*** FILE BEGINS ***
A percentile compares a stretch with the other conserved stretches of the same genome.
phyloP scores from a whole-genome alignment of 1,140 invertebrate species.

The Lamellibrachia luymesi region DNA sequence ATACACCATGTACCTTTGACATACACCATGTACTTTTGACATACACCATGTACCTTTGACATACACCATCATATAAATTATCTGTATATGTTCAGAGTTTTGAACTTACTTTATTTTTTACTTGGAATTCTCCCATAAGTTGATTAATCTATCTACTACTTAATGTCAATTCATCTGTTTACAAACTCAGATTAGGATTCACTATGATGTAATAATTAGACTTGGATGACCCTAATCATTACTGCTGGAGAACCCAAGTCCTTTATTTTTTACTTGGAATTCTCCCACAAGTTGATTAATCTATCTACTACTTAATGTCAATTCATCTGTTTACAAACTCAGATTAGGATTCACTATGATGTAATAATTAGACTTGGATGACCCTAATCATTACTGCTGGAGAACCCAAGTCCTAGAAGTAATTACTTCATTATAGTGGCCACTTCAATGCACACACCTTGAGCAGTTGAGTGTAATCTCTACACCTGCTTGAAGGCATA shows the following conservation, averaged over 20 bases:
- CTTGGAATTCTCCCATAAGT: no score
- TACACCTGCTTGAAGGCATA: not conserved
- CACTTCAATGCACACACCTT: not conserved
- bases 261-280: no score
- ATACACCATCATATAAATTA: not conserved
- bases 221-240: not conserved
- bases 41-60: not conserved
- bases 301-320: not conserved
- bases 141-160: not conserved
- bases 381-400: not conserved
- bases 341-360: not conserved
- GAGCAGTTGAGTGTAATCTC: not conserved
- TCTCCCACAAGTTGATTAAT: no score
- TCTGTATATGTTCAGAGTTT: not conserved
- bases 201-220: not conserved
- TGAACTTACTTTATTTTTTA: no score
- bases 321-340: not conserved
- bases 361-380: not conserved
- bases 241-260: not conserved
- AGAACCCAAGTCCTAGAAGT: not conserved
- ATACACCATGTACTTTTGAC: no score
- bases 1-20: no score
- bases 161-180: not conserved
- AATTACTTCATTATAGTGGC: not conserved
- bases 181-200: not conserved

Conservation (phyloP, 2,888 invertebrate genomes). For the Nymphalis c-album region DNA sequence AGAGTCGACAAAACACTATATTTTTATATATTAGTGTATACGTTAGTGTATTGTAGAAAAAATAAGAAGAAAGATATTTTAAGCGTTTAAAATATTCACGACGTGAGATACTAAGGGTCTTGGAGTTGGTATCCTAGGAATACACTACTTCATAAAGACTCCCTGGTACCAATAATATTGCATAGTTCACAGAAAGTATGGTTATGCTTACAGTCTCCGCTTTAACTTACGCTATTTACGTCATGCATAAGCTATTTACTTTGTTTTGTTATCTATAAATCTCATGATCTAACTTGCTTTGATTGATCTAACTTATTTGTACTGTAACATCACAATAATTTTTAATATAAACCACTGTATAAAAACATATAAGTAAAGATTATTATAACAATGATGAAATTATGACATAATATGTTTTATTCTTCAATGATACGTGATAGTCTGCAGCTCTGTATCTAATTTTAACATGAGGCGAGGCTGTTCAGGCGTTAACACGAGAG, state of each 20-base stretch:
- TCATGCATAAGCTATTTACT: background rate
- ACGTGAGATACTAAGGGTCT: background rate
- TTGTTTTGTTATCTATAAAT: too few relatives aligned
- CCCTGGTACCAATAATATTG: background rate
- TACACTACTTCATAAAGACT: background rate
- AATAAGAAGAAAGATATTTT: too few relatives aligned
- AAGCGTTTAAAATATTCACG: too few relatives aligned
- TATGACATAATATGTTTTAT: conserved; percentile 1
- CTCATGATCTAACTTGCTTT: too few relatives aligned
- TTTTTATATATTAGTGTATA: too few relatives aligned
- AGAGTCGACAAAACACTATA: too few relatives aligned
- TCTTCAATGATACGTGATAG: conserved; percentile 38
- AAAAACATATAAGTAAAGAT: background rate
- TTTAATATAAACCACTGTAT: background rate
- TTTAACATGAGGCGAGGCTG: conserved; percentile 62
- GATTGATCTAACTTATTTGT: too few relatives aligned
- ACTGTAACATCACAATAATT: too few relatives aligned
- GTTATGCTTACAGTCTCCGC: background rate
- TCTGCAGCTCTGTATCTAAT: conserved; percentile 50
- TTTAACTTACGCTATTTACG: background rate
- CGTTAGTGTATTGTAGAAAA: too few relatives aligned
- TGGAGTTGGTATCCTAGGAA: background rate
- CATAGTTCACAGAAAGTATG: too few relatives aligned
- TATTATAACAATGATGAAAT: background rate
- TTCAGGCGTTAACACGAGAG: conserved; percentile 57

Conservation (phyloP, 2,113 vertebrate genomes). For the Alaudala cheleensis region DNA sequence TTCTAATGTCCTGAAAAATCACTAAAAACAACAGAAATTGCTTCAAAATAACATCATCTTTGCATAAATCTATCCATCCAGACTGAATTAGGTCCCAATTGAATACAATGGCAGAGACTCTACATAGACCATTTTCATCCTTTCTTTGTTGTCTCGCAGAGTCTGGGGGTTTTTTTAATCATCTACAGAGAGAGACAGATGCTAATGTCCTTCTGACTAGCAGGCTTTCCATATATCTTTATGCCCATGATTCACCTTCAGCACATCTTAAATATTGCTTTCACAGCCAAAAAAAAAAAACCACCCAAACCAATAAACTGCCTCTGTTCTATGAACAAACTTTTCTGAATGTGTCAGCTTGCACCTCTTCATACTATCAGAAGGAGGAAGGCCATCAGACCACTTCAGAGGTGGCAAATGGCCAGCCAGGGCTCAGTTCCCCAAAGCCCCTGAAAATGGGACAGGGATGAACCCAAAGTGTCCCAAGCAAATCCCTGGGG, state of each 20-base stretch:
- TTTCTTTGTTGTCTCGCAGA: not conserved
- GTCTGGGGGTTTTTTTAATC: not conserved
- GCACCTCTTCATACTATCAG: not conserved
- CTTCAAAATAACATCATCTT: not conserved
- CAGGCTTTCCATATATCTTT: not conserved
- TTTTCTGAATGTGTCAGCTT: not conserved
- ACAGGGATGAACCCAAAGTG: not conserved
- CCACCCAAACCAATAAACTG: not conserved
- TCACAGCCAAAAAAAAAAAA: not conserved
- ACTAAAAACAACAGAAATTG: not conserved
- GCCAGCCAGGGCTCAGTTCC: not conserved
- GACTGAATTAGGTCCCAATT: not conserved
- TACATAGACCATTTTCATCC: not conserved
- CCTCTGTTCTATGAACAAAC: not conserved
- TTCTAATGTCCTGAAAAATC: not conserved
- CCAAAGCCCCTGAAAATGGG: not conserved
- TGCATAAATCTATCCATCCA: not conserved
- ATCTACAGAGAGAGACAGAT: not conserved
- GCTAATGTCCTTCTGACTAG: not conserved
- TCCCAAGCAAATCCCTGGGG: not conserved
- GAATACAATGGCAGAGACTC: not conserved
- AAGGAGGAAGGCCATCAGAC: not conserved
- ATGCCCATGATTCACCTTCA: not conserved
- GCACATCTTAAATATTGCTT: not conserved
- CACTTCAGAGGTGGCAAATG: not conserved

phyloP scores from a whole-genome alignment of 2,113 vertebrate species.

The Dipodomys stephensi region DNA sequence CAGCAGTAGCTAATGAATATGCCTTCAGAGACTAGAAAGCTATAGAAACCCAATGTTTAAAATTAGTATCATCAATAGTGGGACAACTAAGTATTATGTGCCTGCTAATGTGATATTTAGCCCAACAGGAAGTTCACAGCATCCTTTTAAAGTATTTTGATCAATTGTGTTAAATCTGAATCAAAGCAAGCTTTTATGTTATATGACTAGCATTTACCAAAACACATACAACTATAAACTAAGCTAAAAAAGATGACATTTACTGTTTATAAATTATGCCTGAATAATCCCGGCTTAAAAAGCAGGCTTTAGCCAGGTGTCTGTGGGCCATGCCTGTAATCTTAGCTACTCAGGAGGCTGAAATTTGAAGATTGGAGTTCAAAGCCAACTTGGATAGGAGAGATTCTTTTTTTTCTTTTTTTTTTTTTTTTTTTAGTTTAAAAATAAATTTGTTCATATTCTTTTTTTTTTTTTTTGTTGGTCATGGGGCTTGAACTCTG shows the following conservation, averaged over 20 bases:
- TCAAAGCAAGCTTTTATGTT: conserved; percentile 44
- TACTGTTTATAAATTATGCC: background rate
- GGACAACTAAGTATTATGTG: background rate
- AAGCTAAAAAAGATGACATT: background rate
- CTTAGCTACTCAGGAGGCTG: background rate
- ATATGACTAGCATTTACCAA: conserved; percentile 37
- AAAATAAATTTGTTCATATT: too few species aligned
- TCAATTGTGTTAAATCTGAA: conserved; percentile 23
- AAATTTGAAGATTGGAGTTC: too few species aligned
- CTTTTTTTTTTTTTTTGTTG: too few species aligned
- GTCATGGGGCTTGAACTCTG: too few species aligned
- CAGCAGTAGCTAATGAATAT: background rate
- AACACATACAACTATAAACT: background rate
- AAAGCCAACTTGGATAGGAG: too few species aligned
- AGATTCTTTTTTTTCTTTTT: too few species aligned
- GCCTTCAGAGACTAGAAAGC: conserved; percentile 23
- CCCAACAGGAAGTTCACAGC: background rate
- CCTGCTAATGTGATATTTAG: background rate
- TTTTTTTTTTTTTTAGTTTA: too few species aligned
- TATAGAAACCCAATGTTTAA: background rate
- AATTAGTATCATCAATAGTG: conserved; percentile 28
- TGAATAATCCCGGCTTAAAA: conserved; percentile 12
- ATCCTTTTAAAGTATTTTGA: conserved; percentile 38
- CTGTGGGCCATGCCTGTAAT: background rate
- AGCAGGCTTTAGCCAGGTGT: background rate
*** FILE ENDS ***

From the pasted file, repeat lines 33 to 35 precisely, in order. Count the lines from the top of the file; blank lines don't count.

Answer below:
- CCCTGGTACCAATAATATTG: background rate
- TACACTACTTCATAAAGACT: background rate
- AATAAGAAGAAAGATATTTT: too few relatives aligned